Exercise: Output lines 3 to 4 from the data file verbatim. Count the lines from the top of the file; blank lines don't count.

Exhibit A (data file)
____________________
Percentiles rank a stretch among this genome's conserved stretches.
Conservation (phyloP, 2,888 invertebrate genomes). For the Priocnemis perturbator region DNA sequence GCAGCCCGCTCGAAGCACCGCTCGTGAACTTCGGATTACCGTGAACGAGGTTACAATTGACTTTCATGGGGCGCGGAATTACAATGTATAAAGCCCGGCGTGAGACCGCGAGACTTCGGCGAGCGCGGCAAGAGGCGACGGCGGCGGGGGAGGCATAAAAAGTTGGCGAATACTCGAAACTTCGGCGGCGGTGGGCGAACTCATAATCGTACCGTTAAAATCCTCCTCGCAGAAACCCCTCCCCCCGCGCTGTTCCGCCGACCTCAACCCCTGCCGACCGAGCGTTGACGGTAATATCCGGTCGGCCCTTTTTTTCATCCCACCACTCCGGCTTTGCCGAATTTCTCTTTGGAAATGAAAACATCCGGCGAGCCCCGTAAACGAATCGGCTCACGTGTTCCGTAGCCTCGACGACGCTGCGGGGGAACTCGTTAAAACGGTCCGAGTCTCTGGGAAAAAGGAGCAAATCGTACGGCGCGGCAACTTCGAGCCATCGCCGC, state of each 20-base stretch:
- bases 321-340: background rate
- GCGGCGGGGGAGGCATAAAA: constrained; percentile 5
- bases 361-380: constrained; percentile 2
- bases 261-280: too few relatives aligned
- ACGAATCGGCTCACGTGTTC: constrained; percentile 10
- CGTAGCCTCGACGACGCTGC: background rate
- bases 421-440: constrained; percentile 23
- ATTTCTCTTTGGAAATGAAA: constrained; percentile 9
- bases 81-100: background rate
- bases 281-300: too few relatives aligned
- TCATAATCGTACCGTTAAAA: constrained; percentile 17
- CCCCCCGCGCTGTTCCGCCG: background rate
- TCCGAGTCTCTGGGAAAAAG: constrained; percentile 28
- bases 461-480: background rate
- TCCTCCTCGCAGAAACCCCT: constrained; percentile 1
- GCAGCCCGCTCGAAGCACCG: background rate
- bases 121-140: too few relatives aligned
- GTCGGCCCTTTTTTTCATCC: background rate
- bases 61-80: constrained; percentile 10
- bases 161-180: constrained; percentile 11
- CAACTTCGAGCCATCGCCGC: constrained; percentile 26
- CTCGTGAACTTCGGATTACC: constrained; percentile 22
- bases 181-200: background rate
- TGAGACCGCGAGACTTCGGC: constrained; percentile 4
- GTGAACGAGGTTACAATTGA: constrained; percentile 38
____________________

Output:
- bases 321-340: background rate
- GCGGCGGGGGAGGCATAAAA: constrained; percentile 5